One of the country’s most important horticultural gardens is under threat from a road-widening scheme, the Royal Horticultural Society has said.
Wisley, a grade II*-listed RHS garden in Surrey, could lose 10,000 sq metres (2.5 acres) of woodland and 500 trees – including endangered species and giant redwoods – if proposals are approved.
Improvements to junction 10 of the M25 include proposals to widen the A3 in Surrey. Two options are being considered by Highways England to widen the road, one on the east side, and one on the west alongside the 120-year-old gardens.
The western option would involve removing a bank of trees that separates the road from the garden. The RHS says this would worsen noise and air pollution at the gardens and destroy the habitats of a wide range of wildlife, including birds, moths, badgers, beetles and moles.
The charity claims that trees more than 100 years old, five trees identified as “threatened and endangered in cultivation”, a tree planted by the Queen Mother, and giant redwoods are among those that would be lost if the “short-sighted road improvement scheme” went ahead.
Calling on the government to opt for the alternative proposals for the A3’s expansion, on the road’s east side, Sue Biggs, the RHS’s director general, said it would be criminal to cut down historic trees when another viable option was available.
TV presenter and RHS ambassador Alan Titchmarsh said the potential “garden grabbing plan” would be another example of the government’s poor perception of horticulture and “lack of appreciation of the vital role that plants play for the environment, for the nation’s health and wellbeing and for the UK economy”.
“Wisley is the UK’s centre of excellence for horticulture and horticultural science and helps millions of people to garden and grow plants,” he said.
“I’m calling on the UK’s army of 27 million gardeners to make it known that a disregard for these important trees and lack of appreciation of the national importance of this garden would not be acceptable if the shortsighted and environmentally damaging option was chosen. We must stand together and protect our gardens.”
The gardens at Wisley in Surrey is one of four run by the RHS, the others being Harlow Carr, Hyde Hall and Rosemoor. It is the second most visited paid entry garden in the UK, after the Royal Botanic Gardens, Kew, receiving 1.2 million visitors a year.
Garden Wisley was first created by a businessman and scientist, George Fergusson Wilson. He bought the site in 1878 and established the Oakwood experimental garden, with the idea of making difficult plants grow successfully.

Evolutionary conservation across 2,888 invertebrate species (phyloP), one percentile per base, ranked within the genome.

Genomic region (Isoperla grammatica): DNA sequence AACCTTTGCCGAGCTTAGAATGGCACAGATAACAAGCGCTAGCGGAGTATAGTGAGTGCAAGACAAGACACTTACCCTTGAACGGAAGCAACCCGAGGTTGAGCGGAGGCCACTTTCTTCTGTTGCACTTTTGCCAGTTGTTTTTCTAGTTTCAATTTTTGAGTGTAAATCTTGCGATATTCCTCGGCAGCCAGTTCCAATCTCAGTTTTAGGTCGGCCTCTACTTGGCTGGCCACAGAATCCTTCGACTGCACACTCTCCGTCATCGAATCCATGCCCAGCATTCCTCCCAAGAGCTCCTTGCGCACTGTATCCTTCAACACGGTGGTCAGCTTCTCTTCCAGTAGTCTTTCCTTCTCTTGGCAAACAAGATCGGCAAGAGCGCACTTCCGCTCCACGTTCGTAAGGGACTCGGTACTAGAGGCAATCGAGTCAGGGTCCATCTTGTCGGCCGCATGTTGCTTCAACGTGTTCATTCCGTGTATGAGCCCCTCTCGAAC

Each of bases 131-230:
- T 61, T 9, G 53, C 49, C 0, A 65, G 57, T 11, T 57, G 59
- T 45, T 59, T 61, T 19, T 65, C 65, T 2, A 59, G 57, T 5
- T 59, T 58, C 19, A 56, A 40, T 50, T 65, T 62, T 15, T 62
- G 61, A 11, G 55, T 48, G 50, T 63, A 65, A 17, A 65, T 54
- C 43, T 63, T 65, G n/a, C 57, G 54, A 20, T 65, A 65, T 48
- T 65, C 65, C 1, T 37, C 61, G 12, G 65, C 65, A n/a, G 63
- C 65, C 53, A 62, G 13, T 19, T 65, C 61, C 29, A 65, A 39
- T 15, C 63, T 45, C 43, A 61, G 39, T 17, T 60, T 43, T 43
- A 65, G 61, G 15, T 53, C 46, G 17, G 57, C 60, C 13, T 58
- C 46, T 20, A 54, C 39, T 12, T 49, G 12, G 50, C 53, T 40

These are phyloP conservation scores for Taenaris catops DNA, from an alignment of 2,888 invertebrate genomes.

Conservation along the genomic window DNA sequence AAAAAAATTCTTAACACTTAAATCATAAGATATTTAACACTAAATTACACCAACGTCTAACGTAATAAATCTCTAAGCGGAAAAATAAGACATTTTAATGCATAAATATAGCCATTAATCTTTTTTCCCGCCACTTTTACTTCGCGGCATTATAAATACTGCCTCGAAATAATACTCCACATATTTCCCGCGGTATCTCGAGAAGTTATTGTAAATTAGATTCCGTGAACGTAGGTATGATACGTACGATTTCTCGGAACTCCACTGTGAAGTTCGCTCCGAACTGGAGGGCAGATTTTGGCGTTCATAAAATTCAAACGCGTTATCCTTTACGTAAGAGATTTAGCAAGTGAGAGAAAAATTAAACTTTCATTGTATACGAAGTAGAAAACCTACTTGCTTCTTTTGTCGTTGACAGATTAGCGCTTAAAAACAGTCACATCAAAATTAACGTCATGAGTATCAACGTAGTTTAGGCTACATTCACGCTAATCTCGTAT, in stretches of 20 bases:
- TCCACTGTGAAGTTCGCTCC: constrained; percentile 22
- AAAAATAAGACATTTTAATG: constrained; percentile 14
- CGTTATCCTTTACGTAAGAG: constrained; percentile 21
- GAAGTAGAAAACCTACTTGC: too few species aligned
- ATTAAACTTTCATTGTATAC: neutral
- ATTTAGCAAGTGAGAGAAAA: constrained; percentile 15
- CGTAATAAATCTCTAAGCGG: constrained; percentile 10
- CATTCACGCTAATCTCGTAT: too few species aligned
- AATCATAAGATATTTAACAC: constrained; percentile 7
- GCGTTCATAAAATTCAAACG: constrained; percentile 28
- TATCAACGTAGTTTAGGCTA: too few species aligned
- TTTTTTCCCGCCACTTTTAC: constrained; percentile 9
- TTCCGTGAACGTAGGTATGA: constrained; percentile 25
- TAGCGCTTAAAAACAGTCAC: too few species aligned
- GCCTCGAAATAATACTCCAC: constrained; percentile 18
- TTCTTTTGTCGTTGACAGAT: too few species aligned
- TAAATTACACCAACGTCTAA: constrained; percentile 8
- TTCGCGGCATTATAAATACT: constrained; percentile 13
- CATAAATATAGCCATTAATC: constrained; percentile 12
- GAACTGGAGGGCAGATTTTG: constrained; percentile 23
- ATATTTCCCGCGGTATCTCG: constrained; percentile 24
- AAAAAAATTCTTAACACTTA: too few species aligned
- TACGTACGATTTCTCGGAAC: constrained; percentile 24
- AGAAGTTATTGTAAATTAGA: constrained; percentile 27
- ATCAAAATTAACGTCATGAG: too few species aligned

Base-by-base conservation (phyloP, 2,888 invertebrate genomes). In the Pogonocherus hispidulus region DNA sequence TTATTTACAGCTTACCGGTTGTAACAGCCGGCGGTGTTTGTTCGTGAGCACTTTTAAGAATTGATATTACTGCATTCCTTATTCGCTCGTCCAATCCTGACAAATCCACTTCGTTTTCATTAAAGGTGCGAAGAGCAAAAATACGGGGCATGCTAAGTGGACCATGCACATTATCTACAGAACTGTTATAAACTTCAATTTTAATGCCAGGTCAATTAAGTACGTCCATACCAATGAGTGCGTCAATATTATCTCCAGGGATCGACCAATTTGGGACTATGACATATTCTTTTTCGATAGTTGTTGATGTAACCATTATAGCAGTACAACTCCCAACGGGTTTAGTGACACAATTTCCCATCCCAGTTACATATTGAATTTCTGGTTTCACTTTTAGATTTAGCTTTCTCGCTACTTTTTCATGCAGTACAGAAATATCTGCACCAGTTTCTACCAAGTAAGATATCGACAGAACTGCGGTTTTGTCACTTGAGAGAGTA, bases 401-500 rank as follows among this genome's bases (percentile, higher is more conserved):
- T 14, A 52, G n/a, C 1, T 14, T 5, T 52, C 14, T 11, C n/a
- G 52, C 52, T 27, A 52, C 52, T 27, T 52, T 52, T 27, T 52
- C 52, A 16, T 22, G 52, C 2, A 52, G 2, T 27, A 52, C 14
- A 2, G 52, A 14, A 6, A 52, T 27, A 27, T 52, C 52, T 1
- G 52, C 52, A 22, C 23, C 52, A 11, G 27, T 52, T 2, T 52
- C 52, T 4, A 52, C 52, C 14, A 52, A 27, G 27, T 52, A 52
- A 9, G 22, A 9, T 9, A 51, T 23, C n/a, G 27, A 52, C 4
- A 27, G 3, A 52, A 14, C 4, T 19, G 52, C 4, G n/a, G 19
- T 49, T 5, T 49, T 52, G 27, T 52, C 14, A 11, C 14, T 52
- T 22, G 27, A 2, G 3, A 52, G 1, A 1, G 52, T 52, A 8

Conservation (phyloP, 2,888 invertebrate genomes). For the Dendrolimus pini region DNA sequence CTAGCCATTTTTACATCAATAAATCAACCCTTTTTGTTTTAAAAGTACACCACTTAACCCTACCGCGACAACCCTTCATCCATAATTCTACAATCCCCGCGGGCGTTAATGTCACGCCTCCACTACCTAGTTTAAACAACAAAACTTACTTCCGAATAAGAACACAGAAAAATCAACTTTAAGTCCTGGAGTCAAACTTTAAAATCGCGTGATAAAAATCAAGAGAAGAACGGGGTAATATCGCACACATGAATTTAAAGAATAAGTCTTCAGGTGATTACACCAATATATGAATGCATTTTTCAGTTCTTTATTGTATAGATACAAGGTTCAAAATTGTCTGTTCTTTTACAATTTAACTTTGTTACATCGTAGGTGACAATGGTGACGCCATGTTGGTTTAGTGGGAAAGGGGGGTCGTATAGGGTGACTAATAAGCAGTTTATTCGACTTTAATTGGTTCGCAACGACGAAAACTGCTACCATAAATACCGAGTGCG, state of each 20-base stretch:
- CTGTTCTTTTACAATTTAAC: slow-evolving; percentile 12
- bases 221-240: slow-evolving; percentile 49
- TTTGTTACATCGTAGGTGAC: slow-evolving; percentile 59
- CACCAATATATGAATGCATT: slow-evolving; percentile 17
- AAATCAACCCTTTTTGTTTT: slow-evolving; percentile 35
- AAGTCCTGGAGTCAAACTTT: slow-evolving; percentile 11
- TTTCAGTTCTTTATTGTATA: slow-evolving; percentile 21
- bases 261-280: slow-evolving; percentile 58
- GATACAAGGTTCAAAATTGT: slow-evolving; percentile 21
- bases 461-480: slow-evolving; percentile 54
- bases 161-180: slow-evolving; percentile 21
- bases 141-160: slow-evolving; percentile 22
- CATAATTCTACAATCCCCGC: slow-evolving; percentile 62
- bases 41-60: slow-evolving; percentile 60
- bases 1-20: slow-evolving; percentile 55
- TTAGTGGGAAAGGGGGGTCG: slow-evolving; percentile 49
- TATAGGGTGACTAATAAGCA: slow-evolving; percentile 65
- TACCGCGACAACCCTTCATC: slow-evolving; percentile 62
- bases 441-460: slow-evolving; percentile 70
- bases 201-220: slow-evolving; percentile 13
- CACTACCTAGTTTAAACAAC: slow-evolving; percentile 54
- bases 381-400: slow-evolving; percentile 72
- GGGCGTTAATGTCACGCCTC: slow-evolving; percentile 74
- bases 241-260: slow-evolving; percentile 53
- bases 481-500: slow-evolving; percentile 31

After his death in 1902, the garden was bought by Sir Thomas Hanbury, a wealthy Quaker who had founded the renowned garden of La Mortola, on the Italian Riviera. In 1903, Hanbury gave the estate to the RHS.
“We’re investing more than £70m into RHS Garden Wisley in horticulture, new laboratories, learning buildings and visitor facilities, making the garden an even more important centre for science, and a better place to visit,” Biggs said.
“The role these trees play in mitigating pollution, giving a home to wildlife and providing a visual and noise barrier to preserve the peace and productivity of the garden cannot, and must not, be underestimated.
“We are seriously concerned how the noise of the A3 without the trees would impact on our visitors and, therefore, on the future of the garden.”
Hugh Coakley, a project manager at Highways England, said: “Highways England cares about the environment, and protecting the special habitats around Wisley is a priority for us as we develop our proposals for major improvements at the junction of the M25 and A3 in Surrey. It is one of the busiest motorway junctions in the country, and upgrading it will improve people’s journeys and make both roads safer.
“Both the options we consulted on in the winter include better, safer access to Wisley gardens and we will continue to work closely with RHS Wisley as we take the project forward. We look forward to announcing the results of the consultation soon.”